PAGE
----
Could holding mining bosses accountable for safety be the key to bringing down the death rate in South Africa’s mines?
Trade unions and Parliament’s portfolio committee on mineral resources believe so, and have called for legislation to be overhauled following a third mining disaster in two months.
This week’s accident at the Palabora Copper Mine in Limpopo left six employees dead after they were trapped underground when “a conveyer belt caught fire”. Two other incidents recently claimed the lives of six miners at Sibanye-Stillwater’s Khomanani and Kloof Ikamva mines.
According to deputy general secretary of occupational health and safety at Solidarity, Advocate Paul Mardon, the accident at Palabora “is not uncommon because of the constant friction that the conveyor belts are subjected to”. He said that, due to similar incidents in the past, the mineral resources department issued safety regulations requiring all conveyor belts to have fire-retardant textile-reinforced conveyor belting.
“However, at this stage, there are many questions that need to be answered,” said Mardon, in reference to whether the mine had adhered to the new safety regulations.
Mardon said the questions that needed to be answered were whether the conveyor belt that caught fire was a fire-retardant one, and if so, when last the particular conveyor belt had been inspected and serviced with a view to safety.
Responding to the deadly incident, the National Union of Mineworkers (NUM) spokesperson Livhuwani Mammburu called on the mineral resources department to amend Section 92 of the Mine Health and Safety Act, which refers to the penalties that could be applied when safety standards are not adhered to.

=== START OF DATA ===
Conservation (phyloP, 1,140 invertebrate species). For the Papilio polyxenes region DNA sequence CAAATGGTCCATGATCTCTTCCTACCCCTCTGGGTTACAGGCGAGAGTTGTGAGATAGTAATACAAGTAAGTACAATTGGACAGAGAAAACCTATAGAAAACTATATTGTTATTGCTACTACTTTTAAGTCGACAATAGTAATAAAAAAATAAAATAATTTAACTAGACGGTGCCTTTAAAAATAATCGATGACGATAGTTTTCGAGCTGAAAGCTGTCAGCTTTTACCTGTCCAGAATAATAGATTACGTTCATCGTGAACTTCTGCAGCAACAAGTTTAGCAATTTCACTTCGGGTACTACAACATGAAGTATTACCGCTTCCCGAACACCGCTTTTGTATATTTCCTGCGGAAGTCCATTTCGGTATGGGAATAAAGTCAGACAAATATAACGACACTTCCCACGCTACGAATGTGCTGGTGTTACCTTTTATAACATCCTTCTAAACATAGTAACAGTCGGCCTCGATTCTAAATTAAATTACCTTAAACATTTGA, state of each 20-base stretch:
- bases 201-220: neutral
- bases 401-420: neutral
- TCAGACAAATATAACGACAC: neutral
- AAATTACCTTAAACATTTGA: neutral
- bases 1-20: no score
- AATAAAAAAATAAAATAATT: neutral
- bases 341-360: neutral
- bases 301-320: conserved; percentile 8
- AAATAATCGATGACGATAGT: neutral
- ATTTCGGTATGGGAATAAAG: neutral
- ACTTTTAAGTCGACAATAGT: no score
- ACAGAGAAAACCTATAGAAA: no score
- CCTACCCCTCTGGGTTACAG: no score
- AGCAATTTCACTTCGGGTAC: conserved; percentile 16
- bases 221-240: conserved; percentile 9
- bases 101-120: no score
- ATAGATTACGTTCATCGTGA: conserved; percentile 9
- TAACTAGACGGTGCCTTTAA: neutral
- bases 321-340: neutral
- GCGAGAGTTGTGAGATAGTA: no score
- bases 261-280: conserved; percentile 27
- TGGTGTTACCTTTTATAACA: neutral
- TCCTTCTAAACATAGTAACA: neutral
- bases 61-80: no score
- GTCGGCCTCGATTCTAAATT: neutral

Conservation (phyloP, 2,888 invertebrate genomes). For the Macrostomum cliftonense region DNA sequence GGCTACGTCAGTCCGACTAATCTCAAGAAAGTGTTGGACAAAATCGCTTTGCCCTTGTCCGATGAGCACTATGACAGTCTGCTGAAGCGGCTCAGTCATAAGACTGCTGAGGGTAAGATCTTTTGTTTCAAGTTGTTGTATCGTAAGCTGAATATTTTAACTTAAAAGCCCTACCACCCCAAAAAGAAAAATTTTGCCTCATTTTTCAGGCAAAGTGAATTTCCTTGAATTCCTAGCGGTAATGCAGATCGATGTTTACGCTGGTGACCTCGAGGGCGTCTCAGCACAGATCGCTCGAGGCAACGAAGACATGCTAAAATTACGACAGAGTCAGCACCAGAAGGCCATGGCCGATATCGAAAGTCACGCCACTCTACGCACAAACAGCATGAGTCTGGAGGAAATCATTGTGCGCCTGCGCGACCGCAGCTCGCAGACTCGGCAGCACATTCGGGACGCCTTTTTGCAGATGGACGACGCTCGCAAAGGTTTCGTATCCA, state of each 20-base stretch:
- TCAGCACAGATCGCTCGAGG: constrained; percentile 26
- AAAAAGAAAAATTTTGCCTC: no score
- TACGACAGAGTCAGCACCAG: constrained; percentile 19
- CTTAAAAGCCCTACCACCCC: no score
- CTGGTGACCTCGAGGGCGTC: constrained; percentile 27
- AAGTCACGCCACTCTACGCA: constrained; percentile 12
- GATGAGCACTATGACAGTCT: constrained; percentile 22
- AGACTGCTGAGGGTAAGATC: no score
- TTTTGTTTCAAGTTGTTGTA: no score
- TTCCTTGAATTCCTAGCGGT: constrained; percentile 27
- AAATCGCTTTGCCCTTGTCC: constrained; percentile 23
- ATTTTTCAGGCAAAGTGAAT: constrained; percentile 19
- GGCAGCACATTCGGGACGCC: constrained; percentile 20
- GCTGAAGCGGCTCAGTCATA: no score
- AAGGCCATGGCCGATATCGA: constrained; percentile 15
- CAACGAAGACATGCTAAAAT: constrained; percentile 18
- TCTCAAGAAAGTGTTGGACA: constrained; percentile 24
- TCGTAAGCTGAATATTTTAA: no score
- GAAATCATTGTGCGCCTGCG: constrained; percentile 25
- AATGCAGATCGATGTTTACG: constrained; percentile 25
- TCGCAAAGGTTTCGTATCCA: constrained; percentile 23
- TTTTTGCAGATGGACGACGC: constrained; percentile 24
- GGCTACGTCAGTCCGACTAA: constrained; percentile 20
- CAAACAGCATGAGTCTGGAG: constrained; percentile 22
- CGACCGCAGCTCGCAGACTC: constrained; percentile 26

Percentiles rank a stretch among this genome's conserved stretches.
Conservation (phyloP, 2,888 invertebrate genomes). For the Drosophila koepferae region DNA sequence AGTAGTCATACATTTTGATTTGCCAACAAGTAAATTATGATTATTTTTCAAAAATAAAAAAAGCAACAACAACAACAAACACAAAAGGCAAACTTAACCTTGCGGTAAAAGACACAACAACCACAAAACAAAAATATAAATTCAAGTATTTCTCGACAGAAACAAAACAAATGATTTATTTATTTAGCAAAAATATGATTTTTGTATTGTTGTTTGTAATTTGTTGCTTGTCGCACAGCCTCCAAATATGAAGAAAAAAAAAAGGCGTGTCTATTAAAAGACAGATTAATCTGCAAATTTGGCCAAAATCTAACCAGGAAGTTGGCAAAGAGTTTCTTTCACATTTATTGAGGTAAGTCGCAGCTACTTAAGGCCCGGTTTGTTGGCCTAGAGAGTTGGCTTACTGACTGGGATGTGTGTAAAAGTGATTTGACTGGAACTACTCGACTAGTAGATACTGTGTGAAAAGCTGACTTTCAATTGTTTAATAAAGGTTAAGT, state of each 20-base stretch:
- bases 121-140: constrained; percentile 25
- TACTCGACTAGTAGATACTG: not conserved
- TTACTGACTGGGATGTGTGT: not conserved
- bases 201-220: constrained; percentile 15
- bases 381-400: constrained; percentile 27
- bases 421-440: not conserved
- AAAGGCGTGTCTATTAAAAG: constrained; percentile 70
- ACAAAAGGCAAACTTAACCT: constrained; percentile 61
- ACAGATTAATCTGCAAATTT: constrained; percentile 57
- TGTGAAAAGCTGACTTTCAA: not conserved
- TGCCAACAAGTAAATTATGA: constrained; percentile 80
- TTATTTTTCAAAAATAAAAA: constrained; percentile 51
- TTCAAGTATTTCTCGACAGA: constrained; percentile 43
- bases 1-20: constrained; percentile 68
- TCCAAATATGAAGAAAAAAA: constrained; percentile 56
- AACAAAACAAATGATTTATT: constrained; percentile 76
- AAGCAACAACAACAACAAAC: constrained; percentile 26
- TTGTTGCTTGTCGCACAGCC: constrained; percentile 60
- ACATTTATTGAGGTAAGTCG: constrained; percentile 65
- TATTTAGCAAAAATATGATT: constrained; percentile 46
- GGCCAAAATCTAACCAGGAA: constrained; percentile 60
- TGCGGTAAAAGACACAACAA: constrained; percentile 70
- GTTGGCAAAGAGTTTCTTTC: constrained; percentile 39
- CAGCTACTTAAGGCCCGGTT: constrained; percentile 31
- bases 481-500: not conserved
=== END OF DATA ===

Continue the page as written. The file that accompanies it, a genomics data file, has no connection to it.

The National Union of Metalworkers of South Africa spokesperson, Phakamile Hlubi-Majola, said that the mining industry did not value the lives of African workers in the sector and that was why South Africa continued to see high numbers of fatalities in the industry.
“One death underground is far too many and we have seen shockingly high levels of fatalities in the sector in recent years,” she said.
“Once again the capitalist system has demonstrated its brutality against the working class.”
Numsa reiterated calls made by the South African Federation of Trade Unions for the Mine Health and Safety Act to be amended to allow for the prosecution of mine bosses if workers are killed underground.
“They must be held personally liable for lives lost underground. Perhaps if this is done, we will begin to see an end to fatalities.”
During a visit to the Limpopo mine on Tuesday, Mineral Resources Minister Gwede Mantashe assured the miners’ family and friends that his department would be instituting an inquiry into the accident and that amendments to the mining safety act would be addressed in detail at an upcoming mining summit.
“We have identified key questions that will receive special attention in the inquiry into the accident,” said Mantashe.
Accompanied by mine management and the Association of Mineworkers and Construction Union, NUM and Solidarity, Mantashe agreed that “the key issue that needs to be addressed was the condition of the conveyer belt at the time of the deadly incident”.
In addition, Mardon pointed out that even without the amendment of the mining safety act, the current safety regulations required mines to have early alarm instruments underground to signal early warnings in case of fire.
“In this way, workers can be warned timeously to evacuate a danger zone in good time. It would appear as if this was not the case in this instance,” said Mardon.
Mantashe’s spokesperson, Nathi Shabangu, said that inspectors were at the mine and investigations will commence as soon as possible.
Chairperson of the portfolio committee on mineral resources, Sahlulele Luzipo and the chairperson of the select committee on land and mineral resources, Olifile Sefako also extended their heartfelt condolences to the families and colleagues of the deceased workers.
“The issue of mine health and safety has long reached a crisis proportions and requires desperate intervention. The department of mineral resources must urgently draft legislation that will hold mine bosses and managers accountable for any life lost on duty,” said Luzipo.
He said the committee wanted to know what measures the department was implementing in the interim, and was expecting written submissions from organised labour on how mine health and safety can be improved. The deadline for these submissions was Thursday.